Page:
Doctors joke around sometimes that trauma surgery is kind of like general surgery on steroids.

All of the regular principles that we have in general surgery are still there. And many of the procedures and maneuvers are the same, too. In trauma surgery, you might find yourself removing and reconnecting different portions of the small bowel and colon. You might find yourself removing a portion of the lung, or repairing a hole in the diaphragm. And you might find yourself deep in the abdomen exposing the retroperitoneum to repair a vascular injury.

All of these are techniques, and maneuvers, and procedures that we might do in other areas of general surgery. But the difference in trauma is the urgency and often the speed at which we have to do this work.

And just as trauma surgeons may have to perform surgery in a much more urgent timeframe, these surgeons also must make decisions about patient management, and take action, often with limited information, in the blink of an eye. But more on that in a few minutes.


Things You’ll Love About Trauma Surgery

There’s a lot to love about trauma surgery. It’s a specialty that’s fast-paced and exciting. And more than any other area in surgery, trauma is an environment where you can have an immediate and lasting influence on someone’s health, with actions that play out in seconds to minutes. After all, what could have a larger impact than saving someone’s life?

Trauma surgery also tends to attract surgeons who like to perform what we’d call “BIG” operations. Many of these procedures involve making long incisions, creating major exposures of vascular structures, and performing large-scale repairs of significant injuries throughout the body.

One of the most common procedures we do in trauma surgery is called an exploratory laparotomy. In this surgery, a long incision is made from the top of your abdomen just below the ribs, straight down the midline to below the belly button. Once the abdomen is entered, surgeons are able to quickly “run the bowel,” meaning that they examine your entire intestines from end to end. This type of procedure is typically carried out very quickly so that surgeons can quickly locate injuries – for instance, from a bullet or a knife wound – and then determine the next best steps to stabilize the patient, control any bleeding, and repair the injury.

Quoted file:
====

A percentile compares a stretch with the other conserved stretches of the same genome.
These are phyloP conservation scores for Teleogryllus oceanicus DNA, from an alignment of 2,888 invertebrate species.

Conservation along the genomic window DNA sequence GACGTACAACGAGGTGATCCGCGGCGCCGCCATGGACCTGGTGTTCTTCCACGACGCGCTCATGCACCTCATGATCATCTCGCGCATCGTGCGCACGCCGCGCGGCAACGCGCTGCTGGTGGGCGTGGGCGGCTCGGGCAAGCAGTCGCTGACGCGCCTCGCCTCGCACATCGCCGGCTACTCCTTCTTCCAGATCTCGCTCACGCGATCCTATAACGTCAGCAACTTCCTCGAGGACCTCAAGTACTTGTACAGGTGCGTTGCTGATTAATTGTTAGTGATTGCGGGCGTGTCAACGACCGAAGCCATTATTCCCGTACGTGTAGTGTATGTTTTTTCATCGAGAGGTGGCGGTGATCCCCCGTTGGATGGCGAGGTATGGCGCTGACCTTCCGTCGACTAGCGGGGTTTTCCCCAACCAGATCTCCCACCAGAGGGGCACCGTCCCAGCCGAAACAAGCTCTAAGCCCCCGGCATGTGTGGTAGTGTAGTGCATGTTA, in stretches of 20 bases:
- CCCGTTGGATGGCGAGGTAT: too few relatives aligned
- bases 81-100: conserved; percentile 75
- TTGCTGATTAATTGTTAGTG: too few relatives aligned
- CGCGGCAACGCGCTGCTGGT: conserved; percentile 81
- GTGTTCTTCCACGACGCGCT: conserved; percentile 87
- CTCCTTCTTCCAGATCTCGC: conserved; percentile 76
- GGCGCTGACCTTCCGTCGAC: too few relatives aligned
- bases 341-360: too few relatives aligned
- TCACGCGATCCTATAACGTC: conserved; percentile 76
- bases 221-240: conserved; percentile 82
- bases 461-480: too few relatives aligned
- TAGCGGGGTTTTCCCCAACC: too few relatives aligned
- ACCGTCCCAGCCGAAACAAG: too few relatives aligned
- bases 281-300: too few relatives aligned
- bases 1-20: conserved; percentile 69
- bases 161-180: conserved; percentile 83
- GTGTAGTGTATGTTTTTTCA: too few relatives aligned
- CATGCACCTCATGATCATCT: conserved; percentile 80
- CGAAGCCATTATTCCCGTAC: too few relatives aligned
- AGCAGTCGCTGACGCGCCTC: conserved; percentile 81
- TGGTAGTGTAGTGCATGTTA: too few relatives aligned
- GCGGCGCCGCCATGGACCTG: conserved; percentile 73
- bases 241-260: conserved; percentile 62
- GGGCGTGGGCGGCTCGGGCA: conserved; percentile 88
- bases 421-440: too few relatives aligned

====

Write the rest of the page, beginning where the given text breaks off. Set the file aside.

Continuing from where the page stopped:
And at the same time, they’re inspecting the intestines, they’re also looking at solid organs within the abdomen and different zones where your major vascular structures lie – like your aorta – to see what other injuries may need to be addressed.

Another trauma procedure that’s unfortunately somewhat common in urban areas with a large amount of crime and violence is called an “ED thoracotomy,” or a “crash thoracotomy.” This is a procedure that’s typically carried out in a portion of the emergency room called the trauma bay, and it’s done for patients who come in without a heartbeat after a form of penetrating trauma. In this procedure – over the course of a few minutes, a large incision is carried out across the left chest, the heart is released from the pericardium, and a cross-clamp is placed on the aorta to help reduce the amount of blood loss. Visible injuries to the heart and lung may also quickly be controlled with a clamp to help achieve hemostasis or stop bleeding. At this point, the surgeon performs what’s called open cardiac massage, which means squeezing the heart between one’s hands to try to restore a heartbeat, like a kind of internal CPR.

As you can probably tell, even though most specialties within surgery these days require a surgeon to specialize and commit to operating in one part of the body, a trauma surgeon could find him or herself removing a portion of the lung, repairing a bleeding cardiac injury, removing a damaged spleen, and repairing a hole in the intestines, all in the same day – and maybe on the same patient.